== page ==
Sunday, July 24, 2011

Washington Post Sports Watch #1: Swimming World Championships

In certain ways the coverage the Washington Post sports section gives D.C. sports fans (when you combine both what's available online with what's in the print edition) is better than ever. The blogs devoted to each of the professional teams gives readers much more information, and in a much more timely fashion, than we ever got a few years ago - before blogs, etc. And Dan Steinberg's D.C. Sports Bog is essential reading for any local sports fan--and if you don't know why, you're obviously aren't reading him. Yet, as the Post overall has deteriorated in recent years because of the Internet, staff cuts and bad management, the Sports section, especially the print edition, has had a similar downward trajectory in many ways--missing certain stories, running a number of boring or contentless columns by their supposedly superstar columnists, editing errors and a number of other strange decisions that I intend to regularly catalogue in this space. Today, though, I want to start by praising the Post for sending a reporter to Shanghai to cover the World Swimming Championships this week. I know some sports fans don't agree, but I love the Olympics and while I can't say I regularly follow swimming, track and field, etc. in Olympic off years, I do enjoy reading about (and occasionally watching on TV) the world championships in those sports every couple of years. I imagine that other than the New York Times and Sports Illustrated, there are hardly any other mainstream publications that sent anyone to China to cover this event.

So what's my problem? Actually, there are two. First is a problem that increasingly is an issue at the Post in general--the cuts in editors has led to paper just missing things that shouldn't be missed. The preview of the Swimming Championships today in the Post is the featured article on the front of the Sports section, with huge pictures and taking up most of the front page (on a morning when the Nats were on the West Coast and the only other sports news in the possible end of the NFL lockout, that's fine.) And yet neither in the "Sports on the Air" listings of TV sports broadcasts today nor anywhere or around the article on the World Swimming Championships is there any mention that the Swimming Worlds are actually being broadcast for two hours on NBC on Sunday? Why not? I have no idea--since the channel listings and times frequently accompany articles on other major sporting events in the Post. Does the person who edits the sports on TV listings not look at the TV grid in the Post's TV Week publcation, where it is listed? I hope not. Did NBC just not send out a press release that they were broadcasting this event? Perhaps, but I doubt it. I don't really no the reason, but it seems inexcusable to me--if you consider the World Swimming Championships important enough to send a reporter to China, you'd think someone, when putting together the piece, might have taken five minutes to say, "Hey, we sure this isn't on TV somewhere? Doesn't NBC cover this kind of thing a lot?"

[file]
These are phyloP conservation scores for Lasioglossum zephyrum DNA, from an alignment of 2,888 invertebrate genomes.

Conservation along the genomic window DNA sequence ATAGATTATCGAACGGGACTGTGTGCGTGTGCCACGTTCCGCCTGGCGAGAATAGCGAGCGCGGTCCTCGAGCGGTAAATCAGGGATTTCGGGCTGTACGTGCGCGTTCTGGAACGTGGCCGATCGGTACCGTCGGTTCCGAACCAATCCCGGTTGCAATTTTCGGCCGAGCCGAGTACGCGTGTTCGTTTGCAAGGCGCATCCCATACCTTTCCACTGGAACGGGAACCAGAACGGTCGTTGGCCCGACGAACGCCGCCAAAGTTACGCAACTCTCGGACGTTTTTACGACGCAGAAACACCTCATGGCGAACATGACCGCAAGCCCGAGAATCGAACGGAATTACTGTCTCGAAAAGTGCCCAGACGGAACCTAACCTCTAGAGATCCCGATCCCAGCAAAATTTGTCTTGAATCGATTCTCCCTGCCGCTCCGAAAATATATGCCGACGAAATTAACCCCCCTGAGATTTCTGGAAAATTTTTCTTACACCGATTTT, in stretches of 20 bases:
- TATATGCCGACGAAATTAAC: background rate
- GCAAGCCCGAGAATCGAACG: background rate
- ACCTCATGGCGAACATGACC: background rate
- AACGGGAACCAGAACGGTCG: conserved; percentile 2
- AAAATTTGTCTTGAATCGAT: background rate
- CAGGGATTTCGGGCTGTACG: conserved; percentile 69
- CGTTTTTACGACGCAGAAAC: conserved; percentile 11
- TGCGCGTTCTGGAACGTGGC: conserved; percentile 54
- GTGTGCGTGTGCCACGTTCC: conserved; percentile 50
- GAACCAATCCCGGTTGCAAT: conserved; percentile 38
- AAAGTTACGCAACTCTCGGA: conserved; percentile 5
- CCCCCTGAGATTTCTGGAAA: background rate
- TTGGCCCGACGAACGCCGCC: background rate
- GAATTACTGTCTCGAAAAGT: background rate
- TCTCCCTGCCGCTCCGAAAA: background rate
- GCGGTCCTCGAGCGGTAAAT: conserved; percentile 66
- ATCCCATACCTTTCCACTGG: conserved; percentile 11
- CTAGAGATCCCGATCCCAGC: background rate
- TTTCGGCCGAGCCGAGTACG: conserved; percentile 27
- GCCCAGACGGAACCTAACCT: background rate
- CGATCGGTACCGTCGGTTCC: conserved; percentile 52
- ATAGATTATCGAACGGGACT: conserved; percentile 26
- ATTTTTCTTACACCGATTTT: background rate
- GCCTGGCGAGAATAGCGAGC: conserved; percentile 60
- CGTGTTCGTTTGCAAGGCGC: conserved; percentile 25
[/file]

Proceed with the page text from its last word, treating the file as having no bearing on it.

The other thing that astonishes me about the Post's coverage of the World Swimming Championships is the fact that they sent a reporter all the way to China to cover this event and yet they couldn't send a reporter to cover ANY of the seven games in the Stanley Cup Finals (and three of those games were in Boston.) The Post has said before that part of their coverage decisions are based on TV ratings--well, trust me, even if the Post had promoted the NBC coverage of the World Championships today, they're still going to have a much smaller TV audience than the Stanley Cup Finals did. And considering Washington right now is a city where the hockey team is the second most popular team in the city, it seems odd that it would say it couldn't afford covering the championship of the NHL which took place in North America but could cover an event half a world away that lasts a week. Like I said, I'm fine with the Post wanting to cover the Swimming Worlds, I just don't understand how they can't cover any games in the Stanley Cup Finals.

I'll continue to cover these puzzling decisions in future blog posts.

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